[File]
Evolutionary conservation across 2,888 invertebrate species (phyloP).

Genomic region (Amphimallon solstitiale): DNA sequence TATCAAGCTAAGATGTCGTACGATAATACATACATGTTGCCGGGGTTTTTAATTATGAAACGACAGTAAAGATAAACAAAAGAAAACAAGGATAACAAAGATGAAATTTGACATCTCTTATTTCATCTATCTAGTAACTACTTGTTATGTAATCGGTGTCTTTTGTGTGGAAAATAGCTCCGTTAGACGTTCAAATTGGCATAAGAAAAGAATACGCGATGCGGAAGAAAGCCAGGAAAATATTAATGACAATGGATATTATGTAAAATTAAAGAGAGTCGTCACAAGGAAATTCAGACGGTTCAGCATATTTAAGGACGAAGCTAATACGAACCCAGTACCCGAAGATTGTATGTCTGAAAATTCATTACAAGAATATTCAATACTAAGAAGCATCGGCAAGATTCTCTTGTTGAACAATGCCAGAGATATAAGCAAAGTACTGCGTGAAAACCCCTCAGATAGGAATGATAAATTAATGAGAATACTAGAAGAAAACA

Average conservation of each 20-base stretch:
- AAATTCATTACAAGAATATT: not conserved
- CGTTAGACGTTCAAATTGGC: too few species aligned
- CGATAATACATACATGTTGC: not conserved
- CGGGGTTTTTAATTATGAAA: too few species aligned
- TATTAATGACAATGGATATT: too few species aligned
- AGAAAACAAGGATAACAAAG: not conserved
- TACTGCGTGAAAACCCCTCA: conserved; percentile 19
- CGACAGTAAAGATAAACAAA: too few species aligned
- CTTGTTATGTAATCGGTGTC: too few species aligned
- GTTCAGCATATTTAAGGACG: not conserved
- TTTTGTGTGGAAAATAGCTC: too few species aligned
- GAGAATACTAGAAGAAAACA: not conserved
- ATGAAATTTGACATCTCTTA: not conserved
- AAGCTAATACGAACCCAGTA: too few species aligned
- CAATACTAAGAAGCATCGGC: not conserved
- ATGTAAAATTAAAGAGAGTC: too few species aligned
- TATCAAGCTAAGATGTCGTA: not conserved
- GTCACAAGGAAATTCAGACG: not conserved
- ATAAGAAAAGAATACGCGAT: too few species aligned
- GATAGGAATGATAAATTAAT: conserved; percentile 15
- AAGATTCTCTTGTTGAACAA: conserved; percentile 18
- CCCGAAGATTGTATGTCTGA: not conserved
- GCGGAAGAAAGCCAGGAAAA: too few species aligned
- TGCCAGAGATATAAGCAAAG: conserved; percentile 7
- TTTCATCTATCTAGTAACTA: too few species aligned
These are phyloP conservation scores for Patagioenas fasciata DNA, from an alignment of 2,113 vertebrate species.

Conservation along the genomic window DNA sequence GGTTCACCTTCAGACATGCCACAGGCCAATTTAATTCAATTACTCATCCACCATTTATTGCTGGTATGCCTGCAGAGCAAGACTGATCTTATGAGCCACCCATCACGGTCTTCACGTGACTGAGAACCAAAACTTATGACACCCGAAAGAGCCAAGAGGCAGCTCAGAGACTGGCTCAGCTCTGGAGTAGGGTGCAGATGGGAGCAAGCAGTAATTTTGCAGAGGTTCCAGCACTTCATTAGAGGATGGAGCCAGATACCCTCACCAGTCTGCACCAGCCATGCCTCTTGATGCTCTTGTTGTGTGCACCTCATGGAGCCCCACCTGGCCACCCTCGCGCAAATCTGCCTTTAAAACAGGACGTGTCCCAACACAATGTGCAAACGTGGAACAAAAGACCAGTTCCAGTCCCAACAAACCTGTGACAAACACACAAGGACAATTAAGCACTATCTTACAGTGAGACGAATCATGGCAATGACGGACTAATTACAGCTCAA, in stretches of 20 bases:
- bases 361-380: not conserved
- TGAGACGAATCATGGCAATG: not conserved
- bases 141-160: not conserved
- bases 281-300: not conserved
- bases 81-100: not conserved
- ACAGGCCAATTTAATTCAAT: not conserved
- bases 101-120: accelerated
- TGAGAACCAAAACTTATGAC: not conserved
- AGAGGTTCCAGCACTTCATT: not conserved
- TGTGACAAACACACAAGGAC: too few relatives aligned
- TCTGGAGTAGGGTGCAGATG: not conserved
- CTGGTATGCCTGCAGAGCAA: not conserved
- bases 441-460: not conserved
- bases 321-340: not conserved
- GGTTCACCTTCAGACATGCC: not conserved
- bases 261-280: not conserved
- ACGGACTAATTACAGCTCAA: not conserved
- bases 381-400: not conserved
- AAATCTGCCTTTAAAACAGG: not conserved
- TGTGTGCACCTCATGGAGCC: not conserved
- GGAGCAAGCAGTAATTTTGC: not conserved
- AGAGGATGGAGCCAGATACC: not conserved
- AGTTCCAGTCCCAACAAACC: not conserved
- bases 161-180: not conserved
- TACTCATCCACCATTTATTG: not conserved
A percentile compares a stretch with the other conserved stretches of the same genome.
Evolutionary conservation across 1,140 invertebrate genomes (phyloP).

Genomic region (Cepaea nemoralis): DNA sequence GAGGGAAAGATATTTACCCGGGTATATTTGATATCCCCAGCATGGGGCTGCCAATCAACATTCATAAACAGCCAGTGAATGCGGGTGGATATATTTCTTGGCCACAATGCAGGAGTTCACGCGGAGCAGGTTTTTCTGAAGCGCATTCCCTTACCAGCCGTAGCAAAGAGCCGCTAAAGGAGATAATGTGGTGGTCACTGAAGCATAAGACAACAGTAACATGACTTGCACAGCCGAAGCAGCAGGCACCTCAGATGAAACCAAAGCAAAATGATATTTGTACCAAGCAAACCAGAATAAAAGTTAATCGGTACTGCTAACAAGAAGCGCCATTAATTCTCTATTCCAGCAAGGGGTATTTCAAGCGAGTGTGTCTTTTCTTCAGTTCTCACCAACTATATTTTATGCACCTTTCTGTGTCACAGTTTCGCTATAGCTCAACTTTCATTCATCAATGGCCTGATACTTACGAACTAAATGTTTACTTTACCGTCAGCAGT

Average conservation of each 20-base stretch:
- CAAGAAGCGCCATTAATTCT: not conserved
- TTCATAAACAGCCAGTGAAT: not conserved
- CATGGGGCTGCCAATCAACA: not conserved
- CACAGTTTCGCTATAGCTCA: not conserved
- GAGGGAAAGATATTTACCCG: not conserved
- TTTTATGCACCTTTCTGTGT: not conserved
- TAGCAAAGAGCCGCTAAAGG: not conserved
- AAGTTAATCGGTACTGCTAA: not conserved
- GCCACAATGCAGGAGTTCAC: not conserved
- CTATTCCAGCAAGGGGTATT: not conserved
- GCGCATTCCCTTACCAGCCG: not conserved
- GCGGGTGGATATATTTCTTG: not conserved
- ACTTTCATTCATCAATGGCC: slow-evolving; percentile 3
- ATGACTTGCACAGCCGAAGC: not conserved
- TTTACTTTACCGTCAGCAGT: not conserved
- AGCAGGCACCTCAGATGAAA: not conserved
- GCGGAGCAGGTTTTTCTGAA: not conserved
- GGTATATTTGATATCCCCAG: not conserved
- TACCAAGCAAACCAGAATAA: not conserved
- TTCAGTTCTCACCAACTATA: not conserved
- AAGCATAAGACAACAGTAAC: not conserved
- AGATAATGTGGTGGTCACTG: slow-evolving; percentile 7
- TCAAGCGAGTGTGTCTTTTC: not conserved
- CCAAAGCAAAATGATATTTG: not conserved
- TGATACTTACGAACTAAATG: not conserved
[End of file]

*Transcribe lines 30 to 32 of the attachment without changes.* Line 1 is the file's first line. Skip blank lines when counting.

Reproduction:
Conservation along the genomic window DNA sequence GGTTCACCTTCAGACATGCCACAGGCCAATTTAATTCAATTACTCATCCACCATTTATTGCTGGTATGCCTGCAGAGCAAGACTGATCTTATGAGCCACCCATCACGGTCTTCACGTGACTGAGAACCAAAACTTATGACACCCGAAAGAGCCAAGAGGCAGCTCAGAGACTGGCTCAGCTCTGGAGTAGGGTGCAGATGGGAGCAAGCAGTAATTTTGCAGAGGTTCCAGCACTTCATTAGAGGATGGAGCCAGATACCCTCACCAGTCTGCACCAGCCATGCCTCTTGATGCTCTTGTTGTGTGCACCTCATGGAGCCCCACCTGGCCACCCTCGCGCAAATCTGCCTTTAAAACAGGACGTGTCCCAACACAATGTGCAAACGTGGAACAAAAGACCAGTTCCAGTCCCAACAAACCTGTGACAAACACACAAGGACAATTAAGCACTATCTTACAGTGAGACGAATCATGGCAATGACGGACTAATTACAGCTCAA, in stretches of 20 bases:
- bases 361-380: not conserved
- TGAGACGAATCATGGCAATG: not conserved